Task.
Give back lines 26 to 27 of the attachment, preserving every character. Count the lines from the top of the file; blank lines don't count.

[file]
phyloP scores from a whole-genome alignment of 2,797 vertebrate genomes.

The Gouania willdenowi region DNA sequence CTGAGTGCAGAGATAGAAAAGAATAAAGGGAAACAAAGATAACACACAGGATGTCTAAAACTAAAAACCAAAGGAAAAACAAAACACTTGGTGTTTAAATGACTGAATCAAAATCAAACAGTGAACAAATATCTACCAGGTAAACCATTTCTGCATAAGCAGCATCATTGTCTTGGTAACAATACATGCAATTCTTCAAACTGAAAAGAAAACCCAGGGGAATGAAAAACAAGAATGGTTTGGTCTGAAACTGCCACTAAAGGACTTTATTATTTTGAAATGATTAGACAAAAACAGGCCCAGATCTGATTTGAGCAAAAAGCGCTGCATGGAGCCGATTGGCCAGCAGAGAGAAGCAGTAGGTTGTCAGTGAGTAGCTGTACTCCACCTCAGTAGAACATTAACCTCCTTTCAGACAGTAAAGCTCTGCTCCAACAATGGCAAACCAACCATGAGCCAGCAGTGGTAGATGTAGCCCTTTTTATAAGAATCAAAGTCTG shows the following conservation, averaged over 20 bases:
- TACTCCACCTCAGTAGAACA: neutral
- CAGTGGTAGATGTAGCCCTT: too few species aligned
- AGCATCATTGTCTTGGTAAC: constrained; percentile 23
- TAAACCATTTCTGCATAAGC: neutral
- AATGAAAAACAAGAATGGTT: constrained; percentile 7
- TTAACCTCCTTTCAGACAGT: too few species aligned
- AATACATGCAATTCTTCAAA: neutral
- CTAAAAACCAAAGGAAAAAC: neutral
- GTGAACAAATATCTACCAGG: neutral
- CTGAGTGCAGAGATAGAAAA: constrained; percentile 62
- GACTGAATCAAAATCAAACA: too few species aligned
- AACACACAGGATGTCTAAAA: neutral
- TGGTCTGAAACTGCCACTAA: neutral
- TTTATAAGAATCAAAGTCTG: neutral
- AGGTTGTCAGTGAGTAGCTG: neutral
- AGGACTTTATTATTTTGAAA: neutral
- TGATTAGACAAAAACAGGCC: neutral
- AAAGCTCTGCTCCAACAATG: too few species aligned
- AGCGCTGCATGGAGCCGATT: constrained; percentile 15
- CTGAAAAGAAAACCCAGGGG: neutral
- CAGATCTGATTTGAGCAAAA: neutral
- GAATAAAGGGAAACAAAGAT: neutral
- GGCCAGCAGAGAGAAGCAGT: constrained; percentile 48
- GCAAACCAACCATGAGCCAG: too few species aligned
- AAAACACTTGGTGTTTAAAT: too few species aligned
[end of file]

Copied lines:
- GCAAACCAACCATGAGCCAG: too few species aligned
- AAAACACTTGGTGTTTAAAT: too few species aligned